Revisions were made in policies at the Faculty Senate


Jim Bowie pointing to measure being addressed at the Faculty Senate meeting Thursday, December 3, 2015 in the University Union.

Joel Boland

Major topics covered at Faculty Senate on Thursday, Dec. 3 included revisions to the academic internship, faculty office hours and academic repeat policies.

The Senate meeting ran for two hours, with only a brief break caused by a false fire alarm in the University Union. All faculty walked out of the room for the brief duration of the alarm and then promptly walked back in once it had turned off.

Dean Sorensen, director of the Union, said the alarm was set off when steam from cleaning a stove hood in the main kitchen touched the alarm sensor.

The Senate spent the majority of its meeting time discussing changes to the faculty office hours policy.

Katherine Pinch, a professor from Recreation, Park & Tourism Administration, worried that the new policy would leave faculty open to unreasonable demands from students.

“If you don’t put the word reasonable in [the policy], there are some students who will expect me to be here 24/7,” Pinch said. “I put myself out a great deal, and I expect [students] to do a little of the same.”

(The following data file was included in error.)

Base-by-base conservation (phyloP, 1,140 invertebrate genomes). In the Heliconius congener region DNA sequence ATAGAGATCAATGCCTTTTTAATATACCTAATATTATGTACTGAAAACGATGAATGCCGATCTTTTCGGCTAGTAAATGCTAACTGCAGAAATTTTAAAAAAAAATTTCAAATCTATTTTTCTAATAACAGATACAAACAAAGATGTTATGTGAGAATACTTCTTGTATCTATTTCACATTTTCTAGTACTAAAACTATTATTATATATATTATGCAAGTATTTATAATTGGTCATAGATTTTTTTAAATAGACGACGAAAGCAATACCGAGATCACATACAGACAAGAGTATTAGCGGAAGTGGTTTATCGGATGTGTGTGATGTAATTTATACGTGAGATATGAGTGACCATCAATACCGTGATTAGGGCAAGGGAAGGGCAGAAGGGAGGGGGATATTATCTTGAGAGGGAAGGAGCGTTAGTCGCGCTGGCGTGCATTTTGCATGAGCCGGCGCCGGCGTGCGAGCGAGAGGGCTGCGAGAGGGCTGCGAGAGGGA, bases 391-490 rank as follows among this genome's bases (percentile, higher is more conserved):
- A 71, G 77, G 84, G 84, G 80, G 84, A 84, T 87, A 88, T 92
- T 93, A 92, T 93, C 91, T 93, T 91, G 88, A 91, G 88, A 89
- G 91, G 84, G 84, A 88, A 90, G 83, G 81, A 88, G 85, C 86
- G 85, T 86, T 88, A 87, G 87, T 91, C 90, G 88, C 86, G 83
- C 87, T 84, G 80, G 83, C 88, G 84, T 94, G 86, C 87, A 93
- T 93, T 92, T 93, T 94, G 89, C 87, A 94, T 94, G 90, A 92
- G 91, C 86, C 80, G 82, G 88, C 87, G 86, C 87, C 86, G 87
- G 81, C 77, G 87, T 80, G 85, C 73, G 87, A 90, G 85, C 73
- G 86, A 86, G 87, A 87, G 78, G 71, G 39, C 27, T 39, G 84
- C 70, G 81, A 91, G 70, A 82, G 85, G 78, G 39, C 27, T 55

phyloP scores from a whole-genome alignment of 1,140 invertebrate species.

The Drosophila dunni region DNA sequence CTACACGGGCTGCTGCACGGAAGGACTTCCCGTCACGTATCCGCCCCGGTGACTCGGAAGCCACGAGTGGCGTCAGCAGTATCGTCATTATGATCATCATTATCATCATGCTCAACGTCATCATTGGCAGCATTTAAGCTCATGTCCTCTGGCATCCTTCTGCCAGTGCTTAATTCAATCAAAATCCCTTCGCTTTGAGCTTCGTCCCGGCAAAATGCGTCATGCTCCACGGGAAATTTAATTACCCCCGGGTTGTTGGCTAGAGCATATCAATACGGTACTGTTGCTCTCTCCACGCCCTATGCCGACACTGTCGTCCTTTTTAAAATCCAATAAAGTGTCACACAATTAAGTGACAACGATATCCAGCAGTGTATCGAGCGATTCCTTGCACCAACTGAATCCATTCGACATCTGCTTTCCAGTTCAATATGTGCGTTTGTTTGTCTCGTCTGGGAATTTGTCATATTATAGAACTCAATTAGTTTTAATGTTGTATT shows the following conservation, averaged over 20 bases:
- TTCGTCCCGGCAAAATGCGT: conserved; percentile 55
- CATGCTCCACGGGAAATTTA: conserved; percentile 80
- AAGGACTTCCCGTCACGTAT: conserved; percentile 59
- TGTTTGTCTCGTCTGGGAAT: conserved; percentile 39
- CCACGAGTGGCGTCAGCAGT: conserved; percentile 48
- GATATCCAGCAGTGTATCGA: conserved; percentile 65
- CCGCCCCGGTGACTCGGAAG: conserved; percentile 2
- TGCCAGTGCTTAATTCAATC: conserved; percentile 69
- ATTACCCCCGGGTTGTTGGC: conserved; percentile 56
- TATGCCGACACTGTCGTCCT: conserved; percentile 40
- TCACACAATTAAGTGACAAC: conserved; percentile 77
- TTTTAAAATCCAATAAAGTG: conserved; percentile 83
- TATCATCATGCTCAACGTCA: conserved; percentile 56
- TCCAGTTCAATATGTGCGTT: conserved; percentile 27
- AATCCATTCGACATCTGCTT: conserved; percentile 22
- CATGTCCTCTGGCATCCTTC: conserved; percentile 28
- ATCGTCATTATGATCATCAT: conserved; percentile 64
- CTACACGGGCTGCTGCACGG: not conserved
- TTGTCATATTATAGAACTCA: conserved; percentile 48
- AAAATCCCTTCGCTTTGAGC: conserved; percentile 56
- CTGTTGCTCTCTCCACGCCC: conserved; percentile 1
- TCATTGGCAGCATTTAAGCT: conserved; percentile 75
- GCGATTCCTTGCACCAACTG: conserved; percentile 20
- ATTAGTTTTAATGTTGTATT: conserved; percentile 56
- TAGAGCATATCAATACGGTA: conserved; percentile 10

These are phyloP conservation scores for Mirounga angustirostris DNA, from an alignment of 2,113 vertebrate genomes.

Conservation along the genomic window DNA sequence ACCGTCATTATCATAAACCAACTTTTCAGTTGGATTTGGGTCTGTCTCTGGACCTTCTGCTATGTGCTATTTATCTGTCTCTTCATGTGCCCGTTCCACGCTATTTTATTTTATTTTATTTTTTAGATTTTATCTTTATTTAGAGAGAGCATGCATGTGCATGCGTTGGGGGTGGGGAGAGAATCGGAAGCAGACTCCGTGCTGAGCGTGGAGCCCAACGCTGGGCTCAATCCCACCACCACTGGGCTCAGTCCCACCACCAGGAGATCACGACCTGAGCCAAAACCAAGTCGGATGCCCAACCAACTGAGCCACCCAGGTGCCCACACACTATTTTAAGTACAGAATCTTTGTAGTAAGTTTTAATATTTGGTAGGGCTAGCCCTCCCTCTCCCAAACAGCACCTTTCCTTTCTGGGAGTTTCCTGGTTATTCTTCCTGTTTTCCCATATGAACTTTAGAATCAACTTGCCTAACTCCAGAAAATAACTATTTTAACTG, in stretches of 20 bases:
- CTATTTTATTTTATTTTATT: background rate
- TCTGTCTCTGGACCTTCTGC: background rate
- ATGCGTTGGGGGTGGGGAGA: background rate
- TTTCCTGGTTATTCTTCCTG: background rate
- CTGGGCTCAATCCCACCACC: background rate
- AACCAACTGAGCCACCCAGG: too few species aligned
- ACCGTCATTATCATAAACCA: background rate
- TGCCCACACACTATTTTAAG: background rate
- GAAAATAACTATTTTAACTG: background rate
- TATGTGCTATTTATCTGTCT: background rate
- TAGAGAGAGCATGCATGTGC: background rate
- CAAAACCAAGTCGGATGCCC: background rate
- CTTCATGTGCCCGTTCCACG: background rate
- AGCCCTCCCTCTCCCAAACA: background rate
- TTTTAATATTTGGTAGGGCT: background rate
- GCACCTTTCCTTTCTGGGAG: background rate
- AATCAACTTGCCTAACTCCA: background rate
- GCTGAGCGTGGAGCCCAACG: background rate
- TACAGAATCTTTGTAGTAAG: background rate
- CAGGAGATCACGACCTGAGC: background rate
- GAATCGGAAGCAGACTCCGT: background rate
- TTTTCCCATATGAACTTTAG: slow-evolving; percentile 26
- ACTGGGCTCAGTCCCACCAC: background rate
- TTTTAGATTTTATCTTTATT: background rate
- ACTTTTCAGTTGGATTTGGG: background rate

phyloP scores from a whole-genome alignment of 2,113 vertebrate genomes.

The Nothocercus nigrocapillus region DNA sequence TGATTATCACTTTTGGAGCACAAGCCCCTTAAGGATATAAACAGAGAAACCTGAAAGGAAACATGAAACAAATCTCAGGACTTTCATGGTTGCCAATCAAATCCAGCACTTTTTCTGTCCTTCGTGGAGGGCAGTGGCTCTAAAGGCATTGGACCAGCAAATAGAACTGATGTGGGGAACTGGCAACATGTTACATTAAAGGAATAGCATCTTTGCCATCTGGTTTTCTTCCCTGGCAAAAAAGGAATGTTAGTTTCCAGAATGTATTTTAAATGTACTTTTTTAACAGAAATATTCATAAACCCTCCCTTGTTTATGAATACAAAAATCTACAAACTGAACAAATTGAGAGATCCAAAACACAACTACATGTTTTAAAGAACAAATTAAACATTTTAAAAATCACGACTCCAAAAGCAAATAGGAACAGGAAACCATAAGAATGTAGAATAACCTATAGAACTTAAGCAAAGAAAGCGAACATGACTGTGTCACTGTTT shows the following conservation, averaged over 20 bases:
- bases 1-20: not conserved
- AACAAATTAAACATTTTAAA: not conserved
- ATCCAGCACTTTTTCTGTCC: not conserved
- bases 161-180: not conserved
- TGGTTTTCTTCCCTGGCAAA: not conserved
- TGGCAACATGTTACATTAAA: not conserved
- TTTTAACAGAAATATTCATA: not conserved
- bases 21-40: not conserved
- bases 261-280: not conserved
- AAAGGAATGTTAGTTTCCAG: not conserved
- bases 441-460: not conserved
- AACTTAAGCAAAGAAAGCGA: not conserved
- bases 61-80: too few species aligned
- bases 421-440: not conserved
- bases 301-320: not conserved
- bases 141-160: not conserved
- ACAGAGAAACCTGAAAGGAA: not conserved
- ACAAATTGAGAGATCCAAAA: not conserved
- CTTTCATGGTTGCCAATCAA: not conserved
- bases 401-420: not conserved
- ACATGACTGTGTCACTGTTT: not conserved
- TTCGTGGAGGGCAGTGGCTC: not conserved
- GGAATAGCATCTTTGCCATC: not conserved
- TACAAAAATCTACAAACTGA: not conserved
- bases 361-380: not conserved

Mathew Schmidtlein, a professor in the geography Department, addressed the concerns of faculty who worried that the new policy was too demanding.

“The purpose of this is not to require faculty to spend hours and hours and hours,” Schmidtlein said. “The purpose is to merely say a faculty member should make a reasonable accommodation for students who cannot make their scheduled office hours.”

Sue Escobar, a professor in the criminal justice department and chair of the Academic Policies Committee, gave a presentation on upcoming changes to the academic repeat policy to extend it to transfer students.

The policy currently states that students are only allowed to repeat a class three times and only if they received a grade lower than a C for that class.

“The only thing this addendum does… is to make it clear that the same policies apply to students who are transferring in units,” said Sheree Meyer, dean of Undergraduate Studies.

Tucker Caruso, representing Associated Students, Inc., raised concerns about the policy change, saying it could have a negative effect on non-traditional students.

“I take huge issue with blocking students from enrolling elsewhere and creating red tape for them,” Caruso said. “Maybe everyone here can think about that, and come ready for debate, because I’m ready to debate this.”